Photographer Snaps Photo Of 2 Old Graves Connected By A Strange Hand

by Laura Caseley
Laura is a writer, illustrator, and artist living in New York City.

It’s rare these days that two people getting married would cause a scandal. We’re of the mind that if two adults love one another, then we wish them good luck.

That’s not always the way things were, though. All kinds of things — sometimes things we don’t even consider anymore — used to keep people apart. In the Netherlands in nineteenth century, it was primarily class and religion that kept people sticking with their own kind.

But in 1842, without a care for what society might think, a 22-year-old woman married a 33-year-old colonel in the Dutch cavalry. But the age difference wasn’t the reason for the shock.

She was Jonkvroure J.C.P.H van Aefferden, a Catholic woman and member of the Dutch aristocracy. Her husband, Colonel J.W.C. van Gorcum, was a commoner, and a Protestant. Their marriage caused a stir in the town of Roermond, but the couple didn’t care.

They remained married for 38 years until van Gorcum passed away in 1880. As was custom, he was buried in the Protestant section of the local cemetery, which divided its occupants by faith. Different sections were allotted for Catholics, Protestants, and Jews, and each section was divided by a thick brick wall.

And if you were of a certain faith, you couldn’t be buried in an other section, which meant that van Aefferden wouldn’t be able to be buried next to her husband.

So she came up with a clever plan that’s still charming people today, and proving that space, death, and difference have nothing on love.

[H/T: Visual News]

When her Protestant husband passed away in 1880, Jonkvroure J.C.P.H van Aefferden realized they would not be able to be buried together because different faiths were segregated, even in death, in Dutch cemeteries in the nineteenth century.

While both van Aefferden and her husband were Christian, they were different types, and in those days, it was considered a big deal. But van Aefferden had a plan.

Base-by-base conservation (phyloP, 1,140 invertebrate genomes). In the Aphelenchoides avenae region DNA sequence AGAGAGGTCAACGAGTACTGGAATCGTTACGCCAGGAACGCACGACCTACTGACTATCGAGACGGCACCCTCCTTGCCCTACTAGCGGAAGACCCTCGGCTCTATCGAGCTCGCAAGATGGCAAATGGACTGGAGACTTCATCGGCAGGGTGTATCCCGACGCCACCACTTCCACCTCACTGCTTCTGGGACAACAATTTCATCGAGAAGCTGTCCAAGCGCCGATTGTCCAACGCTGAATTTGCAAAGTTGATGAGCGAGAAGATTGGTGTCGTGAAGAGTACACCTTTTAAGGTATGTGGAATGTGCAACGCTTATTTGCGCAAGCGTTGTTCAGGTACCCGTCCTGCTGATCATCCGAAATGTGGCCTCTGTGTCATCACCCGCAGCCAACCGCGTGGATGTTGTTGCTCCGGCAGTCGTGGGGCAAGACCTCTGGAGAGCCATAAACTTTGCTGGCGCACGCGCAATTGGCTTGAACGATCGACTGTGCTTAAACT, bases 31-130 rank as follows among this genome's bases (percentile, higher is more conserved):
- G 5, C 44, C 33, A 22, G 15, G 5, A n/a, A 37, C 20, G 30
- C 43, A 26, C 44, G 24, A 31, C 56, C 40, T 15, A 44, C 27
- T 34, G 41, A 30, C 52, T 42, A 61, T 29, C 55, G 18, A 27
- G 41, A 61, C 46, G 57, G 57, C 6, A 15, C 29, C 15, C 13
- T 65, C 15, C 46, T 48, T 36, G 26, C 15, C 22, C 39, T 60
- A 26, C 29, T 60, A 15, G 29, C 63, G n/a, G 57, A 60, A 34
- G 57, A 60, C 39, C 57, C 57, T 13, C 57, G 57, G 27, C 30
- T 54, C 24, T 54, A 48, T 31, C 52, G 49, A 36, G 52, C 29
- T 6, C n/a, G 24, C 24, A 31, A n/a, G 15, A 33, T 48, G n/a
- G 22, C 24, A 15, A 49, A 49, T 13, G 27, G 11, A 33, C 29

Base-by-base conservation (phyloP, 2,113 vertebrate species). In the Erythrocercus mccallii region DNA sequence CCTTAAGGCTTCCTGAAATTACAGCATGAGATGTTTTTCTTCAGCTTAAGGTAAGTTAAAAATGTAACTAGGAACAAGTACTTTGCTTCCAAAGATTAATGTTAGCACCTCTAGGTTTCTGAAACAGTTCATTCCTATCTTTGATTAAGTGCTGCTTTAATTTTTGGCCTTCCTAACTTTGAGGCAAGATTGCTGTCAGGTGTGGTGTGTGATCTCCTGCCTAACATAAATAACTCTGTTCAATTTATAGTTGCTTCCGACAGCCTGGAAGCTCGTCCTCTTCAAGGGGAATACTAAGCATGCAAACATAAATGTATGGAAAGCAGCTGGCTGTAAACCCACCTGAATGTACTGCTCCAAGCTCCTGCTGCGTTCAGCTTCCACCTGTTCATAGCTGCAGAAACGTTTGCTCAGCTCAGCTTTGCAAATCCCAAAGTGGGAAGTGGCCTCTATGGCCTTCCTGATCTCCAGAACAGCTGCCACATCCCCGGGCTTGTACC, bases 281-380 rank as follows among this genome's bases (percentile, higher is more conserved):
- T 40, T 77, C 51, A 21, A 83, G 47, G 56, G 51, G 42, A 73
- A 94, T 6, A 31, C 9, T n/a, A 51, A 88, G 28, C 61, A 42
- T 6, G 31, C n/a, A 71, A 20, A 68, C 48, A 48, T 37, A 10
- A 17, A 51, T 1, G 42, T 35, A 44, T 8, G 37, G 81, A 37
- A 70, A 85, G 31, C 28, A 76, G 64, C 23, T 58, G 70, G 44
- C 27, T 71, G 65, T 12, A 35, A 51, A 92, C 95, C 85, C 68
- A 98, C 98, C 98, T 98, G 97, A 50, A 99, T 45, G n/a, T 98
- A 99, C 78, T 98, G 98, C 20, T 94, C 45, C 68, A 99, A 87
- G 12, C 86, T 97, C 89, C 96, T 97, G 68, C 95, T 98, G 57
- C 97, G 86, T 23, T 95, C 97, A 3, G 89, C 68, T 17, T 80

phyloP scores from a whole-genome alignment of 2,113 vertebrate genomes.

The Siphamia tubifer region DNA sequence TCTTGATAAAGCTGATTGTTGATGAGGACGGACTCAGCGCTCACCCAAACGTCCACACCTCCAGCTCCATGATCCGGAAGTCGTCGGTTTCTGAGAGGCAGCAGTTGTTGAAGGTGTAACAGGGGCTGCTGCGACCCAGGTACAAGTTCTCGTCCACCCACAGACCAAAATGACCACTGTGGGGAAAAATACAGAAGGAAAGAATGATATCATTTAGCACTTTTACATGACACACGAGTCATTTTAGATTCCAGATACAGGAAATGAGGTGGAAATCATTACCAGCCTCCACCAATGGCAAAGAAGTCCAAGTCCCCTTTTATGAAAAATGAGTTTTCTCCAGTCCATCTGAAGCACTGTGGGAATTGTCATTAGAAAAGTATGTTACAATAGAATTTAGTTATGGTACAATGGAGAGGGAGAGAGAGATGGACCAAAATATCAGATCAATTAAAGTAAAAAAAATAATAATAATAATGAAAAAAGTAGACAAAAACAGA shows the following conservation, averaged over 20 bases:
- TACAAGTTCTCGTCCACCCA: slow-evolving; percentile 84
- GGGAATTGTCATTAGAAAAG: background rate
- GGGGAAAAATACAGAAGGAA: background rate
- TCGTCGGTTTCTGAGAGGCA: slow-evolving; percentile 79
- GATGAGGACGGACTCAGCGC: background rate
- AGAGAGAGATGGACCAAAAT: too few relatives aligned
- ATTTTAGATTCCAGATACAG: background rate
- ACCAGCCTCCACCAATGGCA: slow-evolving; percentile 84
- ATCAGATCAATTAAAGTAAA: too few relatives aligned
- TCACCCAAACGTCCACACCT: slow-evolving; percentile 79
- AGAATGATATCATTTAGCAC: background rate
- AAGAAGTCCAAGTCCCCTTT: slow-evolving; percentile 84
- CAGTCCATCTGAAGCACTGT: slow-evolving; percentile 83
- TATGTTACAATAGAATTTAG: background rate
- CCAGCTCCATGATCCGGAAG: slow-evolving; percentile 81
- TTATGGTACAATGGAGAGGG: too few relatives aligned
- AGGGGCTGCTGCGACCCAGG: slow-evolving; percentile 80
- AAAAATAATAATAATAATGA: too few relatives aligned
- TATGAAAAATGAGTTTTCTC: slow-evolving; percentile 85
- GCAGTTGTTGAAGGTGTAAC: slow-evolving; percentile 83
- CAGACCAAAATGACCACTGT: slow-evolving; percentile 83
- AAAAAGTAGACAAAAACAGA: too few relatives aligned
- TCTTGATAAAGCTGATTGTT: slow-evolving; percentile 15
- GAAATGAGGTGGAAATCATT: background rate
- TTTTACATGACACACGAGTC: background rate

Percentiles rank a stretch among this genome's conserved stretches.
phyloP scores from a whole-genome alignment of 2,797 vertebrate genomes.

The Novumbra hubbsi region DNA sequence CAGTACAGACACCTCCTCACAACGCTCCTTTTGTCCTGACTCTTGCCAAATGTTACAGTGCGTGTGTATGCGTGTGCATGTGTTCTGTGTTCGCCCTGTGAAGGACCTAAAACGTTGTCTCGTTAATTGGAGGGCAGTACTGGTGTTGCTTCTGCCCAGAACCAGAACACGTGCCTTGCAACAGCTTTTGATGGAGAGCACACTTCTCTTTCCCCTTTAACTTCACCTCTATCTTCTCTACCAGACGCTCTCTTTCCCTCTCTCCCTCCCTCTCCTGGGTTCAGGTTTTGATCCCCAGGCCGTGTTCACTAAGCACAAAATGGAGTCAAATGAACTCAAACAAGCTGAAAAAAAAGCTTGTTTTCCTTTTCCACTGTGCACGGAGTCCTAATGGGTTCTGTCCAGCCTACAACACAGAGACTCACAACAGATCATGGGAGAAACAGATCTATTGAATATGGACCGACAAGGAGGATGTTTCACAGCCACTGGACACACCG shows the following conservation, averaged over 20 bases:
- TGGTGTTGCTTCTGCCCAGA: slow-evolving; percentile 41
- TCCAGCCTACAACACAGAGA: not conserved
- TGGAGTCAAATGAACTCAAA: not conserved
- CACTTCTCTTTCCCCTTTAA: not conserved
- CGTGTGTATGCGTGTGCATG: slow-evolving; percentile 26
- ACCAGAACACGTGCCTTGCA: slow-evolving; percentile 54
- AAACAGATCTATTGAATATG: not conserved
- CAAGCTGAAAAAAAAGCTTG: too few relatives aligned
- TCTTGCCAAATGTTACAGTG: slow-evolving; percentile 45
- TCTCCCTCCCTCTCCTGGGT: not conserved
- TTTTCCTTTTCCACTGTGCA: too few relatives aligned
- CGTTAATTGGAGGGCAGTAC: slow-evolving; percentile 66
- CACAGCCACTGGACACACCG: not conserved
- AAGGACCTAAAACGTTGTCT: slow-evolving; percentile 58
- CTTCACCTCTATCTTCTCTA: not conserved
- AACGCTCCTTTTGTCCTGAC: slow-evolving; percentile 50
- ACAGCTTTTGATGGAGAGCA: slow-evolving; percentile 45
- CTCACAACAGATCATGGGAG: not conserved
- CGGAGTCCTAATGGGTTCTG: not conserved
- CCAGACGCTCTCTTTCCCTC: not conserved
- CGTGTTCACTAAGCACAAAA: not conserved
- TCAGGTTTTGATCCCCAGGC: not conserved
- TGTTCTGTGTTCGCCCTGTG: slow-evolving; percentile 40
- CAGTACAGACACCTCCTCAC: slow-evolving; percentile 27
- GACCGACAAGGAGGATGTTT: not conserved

The Catholics and Protestant sections of the cemetery in Roermond — the city where they lived — were separated by high brick walls.

But with a little cleverness, this interfaith couple figured out a way to stay together, and show their love to the world, even in death.

When van Aefferden died in 1888, she had her grave positioned against the other side of the wall from van Gorcum.

Then, she had the tombstones built up, and added on a pair of little hands clasping over the wall.

The hands join the couple over the wall, and reflect the barriers of religion and class they bridged in life. They show that no matter what rules society might have, love will always find a way.

Today, it’s known as het graf met de handjes, which is Dutch for “the grave with the little hands.”

This is van Gorcum’s grave, which is decorated with a carved skull and crossbones, while on the other side, van Aefferden’s is decorated with a shield, possibly her noble family’s crest.

While their interfaith marriage might have shocked some, their surviving family and community was happy to create this unique memorial to the couple.

Despite the fact that their marriage was considered unconventional at the time, the couple was well-liked in Roermond.


Today, their grave is a popular spot in the cemetery, and stands as a testament to not only the timeless union of two individuals, but maybe as a symbol of how love can connect people, no matter the barriers.

SHARE this story of timeless connection with anyone who can’t resist a good love story, especially one that really stands the test of time.